An exciting project in progress is the folding of CFTR and the defect in cystic fibrosis mutants. We showed before that the individual membrane-spanning (MSDs) and nucleotide-binding domains (NBDs) fold co-translationally, followed by a largely post-translational domain assembly phase. Rather than in the expected (as it contains the major patient mutation F508del) subdomain in NBD1, the defect appears in the integration of discontinuous up- and downstream subdomains, a folding pathway reminiscent of our yet unpublished influenza virus hemagglutinin folding path. This and other similarities suggest a general principle of proteins folding as hairpins, zippering up from core to periphery, irrespective of protein sequence and structure, a suggestion we will follow up with experiment. Understanding the folding path now allows an understanding of the mechanism of action of corrector drugs and molecular chaperones on the folding protein (see research line below). Our future focus is the role of intramembrane, ER-luminal, and cytosolic chaperoning during (multimembrane-spanning) domain assembly and the importance of the membrane (thickness) for proper assembly in the ER. For both LDL receptor and CFTR we have started examining the role of local translation rate on protein folding, by changing silent codons.

To relate folding to function we have used reverse genetics for HIV-1 (inserting mutant Env into the virus) in combination with in-vitro evolution, a powerful approach that teaches us how the virus solves a folding problem and escapes the defect. This marks events on the folding pathway, and also identifies the insults the virus can nót escape from. We intend to use the same approach for influenza virus. Next to common features, each protein shows peculiarities, such as the late, folding-dependent cleavage of the signal peptide that targets HIV Env to the secretory pathway. We are preparing 2 manuscripts that will describe the mechanism and function of this conserved process. It is a fascinating story of timing and regulation through conformational changes. Whereas signal peptide cleavage of Env bears all hallmarks of Signal Peptidase, we will examine its role as well as that of Signal Peptide Peptidase and other candidate intramembrane chaperones (see below).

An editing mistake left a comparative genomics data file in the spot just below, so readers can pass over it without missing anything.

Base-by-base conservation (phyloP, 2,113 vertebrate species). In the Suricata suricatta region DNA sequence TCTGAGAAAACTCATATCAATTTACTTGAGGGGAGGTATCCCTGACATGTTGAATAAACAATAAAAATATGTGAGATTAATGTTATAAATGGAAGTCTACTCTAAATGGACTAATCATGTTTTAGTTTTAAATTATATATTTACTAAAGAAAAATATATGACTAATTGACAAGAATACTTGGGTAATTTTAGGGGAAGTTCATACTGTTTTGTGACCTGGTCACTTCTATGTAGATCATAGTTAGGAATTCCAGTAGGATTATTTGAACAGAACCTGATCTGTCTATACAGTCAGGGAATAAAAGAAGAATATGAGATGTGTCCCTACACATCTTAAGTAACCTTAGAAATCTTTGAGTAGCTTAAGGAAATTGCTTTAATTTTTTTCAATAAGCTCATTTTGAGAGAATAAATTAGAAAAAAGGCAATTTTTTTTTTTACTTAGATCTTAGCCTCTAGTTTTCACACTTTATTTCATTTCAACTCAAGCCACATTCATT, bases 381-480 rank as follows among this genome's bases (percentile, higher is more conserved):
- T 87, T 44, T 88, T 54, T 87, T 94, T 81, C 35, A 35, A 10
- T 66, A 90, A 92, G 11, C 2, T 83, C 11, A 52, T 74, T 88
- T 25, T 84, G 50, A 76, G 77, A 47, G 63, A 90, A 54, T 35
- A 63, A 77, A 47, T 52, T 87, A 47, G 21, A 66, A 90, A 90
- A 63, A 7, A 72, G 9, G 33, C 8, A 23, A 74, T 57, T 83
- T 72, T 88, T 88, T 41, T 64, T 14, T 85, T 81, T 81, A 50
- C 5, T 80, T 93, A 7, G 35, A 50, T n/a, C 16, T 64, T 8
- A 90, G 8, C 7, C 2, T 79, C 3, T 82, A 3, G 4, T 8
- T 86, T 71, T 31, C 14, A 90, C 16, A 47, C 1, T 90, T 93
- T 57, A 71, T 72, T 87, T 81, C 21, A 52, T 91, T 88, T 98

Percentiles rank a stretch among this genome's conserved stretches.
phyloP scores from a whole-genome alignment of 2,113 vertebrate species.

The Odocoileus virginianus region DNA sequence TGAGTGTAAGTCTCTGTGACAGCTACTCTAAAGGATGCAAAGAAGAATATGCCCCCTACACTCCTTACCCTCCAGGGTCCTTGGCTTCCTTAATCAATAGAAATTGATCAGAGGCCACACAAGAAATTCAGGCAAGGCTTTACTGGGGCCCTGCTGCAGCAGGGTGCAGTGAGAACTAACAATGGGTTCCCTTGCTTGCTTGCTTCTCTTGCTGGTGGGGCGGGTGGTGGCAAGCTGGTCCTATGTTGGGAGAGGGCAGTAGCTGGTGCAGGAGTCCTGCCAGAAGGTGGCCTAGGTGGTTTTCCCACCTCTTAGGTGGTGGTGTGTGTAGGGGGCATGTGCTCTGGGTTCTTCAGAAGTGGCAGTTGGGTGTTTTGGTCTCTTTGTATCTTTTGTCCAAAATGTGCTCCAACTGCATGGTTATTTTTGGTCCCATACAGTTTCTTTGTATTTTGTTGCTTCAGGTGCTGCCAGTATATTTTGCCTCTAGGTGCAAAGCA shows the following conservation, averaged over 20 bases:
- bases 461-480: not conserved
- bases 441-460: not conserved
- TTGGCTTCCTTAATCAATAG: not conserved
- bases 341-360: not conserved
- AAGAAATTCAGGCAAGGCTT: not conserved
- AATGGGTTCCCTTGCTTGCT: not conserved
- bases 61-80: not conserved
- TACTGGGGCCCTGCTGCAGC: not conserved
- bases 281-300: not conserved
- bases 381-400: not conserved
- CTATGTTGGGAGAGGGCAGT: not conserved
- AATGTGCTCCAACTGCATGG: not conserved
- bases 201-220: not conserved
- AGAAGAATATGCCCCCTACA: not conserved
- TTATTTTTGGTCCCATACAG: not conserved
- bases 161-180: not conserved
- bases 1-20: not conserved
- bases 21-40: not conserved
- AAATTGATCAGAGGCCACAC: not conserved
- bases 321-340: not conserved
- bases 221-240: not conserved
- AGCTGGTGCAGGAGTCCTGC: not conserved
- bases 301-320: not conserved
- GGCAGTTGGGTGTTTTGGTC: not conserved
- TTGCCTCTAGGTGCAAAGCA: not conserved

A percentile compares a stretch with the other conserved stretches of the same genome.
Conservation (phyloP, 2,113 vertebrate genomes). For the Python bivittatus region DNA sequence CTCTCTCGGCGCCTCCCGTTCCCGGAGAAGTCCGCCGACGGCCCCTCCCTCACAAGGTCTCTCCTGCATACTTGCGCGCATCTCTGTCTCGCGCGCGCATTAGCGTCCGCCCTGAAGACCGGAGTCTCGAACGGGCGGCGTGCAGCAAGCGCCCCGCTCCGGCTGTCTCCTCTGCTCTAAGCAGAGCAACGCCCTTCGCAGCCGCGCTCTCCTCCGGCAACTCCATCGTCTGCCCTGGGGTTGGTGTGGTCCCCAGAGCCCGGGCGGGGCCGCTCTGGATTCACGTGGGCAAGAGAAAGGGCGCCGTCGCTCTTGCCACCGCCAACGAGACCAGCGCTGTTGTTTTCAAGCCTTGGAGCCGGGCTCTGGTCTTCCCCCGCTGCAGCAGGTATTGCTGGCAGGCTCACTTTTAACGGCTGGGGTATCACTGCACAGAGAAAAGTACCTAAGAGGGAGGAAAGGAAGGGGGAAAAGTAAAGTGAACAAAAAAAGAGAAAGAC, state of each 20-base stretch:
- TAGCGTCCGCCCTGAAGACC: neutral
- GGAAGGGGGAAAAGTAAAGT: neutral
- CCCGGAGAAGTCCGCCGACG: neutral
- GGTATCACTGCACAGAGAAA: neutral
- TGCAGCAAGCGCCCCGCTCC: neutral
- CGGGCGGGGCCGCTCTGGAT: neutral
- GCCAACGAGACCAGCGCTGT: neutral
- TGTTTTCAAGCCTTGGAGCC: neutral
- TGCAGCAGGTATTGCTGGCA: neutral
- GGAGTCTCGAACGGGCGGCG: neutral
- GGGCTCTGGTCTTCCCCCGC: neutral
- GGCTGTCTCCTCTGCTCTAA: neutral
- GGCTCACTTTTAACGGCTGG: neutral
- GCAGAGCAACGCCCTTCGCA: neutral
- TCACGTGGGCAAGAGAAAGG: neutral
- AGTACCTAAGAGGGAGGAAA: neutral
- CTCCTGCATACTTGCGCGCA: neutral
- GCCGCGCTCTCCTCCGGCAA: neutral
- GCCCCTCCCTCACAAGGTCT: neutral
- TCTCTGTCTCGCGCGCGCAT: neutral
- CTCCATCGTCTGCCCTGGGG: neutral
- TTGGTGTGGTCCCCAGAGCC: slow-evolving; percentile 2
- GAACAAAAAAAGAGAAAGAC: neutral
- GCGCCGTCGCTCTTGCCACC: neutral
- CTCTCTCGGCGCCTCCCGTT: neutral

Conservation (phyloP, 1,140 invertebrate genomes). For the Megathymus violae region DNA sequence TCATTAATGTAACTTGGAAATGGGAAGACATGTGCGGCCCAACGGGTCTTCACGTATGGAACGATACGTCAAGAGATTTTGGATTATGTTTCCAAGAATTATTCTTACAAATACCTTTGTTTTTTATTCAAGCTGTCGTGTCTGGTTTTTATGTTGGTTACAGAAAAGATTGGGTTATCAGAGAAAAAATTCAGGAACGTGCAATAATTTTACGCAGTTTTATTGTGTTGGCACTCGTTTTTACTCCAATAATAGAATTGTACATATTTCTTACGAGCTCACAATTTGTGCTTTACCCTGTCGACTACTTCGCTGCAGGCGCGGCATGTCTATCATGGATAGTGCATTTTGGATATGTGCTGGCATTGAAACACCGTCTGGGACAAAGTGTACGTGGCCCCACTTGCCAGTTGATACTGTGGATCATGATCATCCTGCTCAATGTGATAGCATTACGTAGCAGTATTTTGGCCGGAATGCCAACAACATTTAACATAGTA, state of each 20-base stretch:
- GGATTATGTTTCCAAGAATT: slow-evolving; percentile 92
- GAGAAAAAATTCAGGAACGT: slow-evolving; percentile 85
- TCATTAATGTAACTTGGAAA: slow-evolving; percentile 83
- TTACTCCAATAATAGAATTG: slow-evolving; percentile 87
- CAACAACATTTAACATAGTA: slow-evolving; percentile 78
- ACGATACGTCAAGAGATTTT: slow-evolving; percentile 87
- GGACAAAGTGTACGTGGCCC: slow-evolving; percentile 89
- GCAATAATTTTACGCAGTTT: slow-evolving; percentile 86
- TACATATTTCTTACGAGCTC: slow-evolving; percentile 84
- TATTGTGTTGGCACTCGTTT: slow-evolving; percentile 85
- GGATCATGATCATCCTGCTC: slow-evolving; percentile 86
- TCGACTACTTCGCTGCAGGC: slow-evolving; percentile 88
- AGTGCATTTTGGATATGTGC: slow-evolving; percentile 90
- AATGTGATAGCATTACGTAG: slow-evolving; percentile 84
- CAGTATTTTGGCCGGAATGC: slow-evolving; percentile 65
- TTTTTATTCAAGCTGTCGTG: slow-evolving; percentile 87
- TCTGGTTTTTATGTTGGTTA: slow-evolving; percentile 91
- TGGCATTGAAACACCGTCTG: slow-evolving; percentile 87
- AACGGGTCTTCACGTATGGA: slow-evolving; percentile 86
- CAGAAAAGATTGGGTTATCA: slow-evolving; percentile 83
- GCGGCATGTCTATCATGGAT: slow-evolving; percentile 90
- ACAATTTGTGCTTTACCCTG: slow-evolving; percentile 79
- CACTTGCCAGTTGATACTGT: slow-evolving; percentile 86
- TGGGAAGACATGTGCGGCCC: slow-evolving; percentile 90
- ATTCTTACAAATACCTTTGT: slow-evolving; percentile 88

One of the novel folding assays we established bridges the gap between in vitro refolding and folding in intact cells, with the aim to reconstitute the folding process in vitro. We have now managed to successfully fold influenza virus hemagglutinin in a diluted detergent cell lysate through addition of the proper redox buffer and excess protein disulfide isomerase, and plan to use this for further reconstitution and characterization of the folding process at the level of the folding molecule.